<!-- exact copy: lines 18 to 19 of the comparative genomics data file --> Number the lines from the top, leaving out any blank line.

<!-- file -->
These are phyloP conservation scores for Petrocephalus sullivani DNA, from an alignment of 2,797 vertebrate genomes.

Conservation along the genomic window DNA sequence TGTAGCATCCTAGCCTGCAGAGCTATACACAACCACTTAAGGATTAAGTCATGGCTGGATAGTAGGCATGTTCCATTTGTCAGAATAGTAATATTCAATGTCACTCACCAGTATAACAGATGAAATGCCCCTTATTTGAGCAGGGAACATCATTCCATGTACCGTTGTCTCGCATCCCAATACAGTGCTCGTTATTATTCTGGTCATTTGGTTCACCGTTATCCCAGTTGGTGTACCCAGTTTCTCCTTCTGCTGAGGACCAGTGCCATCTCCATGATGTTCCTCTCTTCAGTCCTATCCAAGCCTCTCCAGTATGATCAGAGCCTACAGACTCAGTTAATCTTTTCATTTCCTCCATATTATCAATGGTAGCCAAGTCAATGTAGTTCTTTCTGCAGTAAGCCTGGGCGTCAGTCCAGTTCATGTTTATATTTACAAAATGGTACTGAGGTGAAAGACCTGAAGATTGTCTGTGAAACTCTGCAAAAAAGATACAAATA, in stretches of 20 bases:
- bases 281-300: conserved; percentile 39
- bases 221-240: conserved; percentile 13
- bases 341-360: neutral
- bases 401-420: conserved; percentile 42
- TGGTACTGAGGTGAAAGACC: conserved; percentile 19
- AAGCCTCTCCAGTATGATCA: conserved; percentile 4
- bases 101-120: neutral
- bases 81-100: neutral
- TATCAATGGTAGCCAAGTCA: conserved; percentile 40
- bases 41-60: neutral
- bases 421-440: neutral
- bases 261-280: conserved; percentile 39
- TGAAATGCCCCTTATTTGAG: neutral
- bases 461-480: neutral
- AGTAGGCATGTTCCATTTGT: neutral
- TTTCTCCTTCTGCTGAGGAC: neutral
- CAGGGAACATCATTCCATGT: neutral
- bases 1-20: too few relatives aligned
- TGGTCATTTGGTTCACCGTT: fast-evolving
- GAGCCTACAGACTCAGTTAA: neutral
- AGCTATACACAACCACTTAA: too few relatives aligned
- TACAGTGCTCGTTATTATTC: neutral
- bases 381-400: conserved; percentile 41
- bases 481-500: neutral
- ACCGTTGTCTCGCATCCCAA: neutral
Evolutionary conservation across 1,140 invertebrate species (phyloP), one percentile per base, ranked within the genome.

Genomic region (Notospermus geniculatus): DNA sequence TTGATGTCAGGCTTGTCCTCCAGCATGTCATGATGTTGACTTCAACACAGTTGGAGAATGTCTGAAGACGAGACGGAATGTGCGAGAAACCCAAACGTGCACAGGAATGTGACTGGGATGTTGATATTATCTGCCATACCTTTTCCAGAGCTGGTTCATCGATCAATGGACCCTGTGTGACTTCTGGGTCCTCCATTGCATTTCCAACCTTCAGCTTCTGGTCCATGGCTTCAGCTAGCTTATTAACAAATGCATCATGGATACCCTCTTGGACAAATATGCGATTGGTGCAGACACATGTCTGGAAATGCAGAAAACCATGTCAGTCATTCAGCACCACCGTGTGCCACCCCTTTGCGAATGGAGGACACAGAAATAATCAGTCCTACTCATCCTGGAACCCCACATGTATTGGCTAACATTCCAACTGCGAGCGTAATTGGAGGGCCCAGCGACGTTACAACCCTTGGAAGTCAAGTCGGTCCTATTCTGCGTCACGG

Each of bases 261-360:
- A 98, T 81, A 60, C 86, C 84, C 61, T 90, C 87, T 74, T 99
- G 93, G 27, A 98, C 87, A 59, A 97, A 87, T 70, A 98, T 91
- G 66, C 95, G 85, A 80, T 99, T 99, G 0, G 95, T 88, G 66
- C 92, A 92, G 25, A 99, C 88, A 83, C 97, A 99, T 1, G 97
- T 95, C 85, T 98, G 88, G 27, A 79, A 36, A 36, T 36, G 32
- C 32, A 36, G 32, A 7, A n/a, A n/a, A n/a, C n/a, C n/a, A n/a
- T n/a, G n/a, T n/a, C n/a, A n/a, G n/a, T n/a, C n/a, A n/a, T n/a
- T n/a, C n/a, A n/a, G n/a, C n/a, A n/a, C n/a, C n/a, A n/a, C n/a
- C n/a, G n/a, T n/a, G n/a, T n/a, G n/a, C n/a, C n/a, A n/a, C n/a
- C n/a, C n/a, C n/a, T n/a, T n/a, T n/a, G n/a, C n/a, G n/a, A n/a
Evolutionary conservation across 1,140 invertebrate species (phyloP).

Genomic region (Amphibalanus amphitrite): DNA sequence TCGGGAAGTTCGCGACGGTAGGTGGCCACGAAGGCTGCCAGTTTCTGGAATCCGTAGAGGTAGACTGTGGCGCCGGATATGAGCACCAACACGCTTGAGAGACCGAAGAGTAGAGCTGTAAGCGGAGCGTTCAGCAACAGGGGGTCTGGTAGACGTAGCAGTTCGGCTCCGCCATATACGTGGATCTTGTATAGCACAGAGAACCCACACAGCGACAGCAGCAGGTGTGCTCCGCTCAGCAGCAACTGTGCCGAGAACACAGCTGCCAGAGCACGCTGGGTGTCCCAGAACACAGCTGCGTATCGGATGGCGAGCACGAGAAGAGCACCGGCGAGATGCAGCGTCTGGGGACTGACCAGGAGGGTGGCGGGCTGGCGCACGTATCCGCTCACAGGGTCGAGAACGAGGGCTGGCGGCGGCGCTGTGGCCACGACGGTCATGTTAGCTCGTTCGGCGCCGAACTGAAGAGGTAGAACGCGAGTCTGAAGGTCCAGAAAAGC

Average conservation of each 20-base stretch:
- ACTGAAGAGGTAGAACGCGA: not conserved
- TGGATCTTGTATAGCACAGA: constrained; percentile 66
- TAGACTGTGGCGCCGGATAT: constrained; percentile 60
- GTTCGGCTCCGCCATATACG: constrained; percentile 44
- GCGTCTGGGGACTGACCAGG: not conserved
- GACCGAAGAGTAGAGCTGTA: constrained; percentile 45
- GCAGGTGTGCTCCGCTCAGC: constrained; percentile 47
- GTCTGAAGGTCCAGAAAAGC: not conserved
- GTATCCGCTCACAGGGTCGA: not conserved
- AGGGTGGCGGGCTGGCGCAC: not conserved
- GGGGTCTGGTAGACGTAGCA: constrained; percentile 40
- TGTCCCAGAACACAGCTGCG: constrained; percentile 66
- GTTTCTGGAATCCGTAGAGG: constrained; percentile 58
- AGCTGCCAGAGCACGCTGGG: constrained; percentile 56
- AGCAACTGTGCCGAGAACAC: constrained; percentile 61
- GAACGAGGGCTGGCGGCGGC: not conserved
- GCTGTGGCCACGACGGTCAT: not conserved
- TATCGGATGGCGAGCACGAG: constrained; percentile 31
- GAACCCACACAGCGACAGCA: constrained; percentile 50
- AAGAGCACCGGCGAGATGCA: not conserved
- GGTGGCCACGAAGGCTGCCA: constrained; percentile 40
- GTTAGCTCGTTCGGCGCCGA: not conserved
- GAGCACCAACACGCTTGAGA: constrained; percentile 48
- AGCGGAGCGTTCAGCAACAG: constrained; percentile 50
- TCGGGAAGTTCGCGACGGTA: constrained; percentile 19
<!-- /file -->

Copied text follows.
- TTTCTCCTTCTGCTGAGGAC: neutral
- CAGGGAACATCATTCCATGT: neutral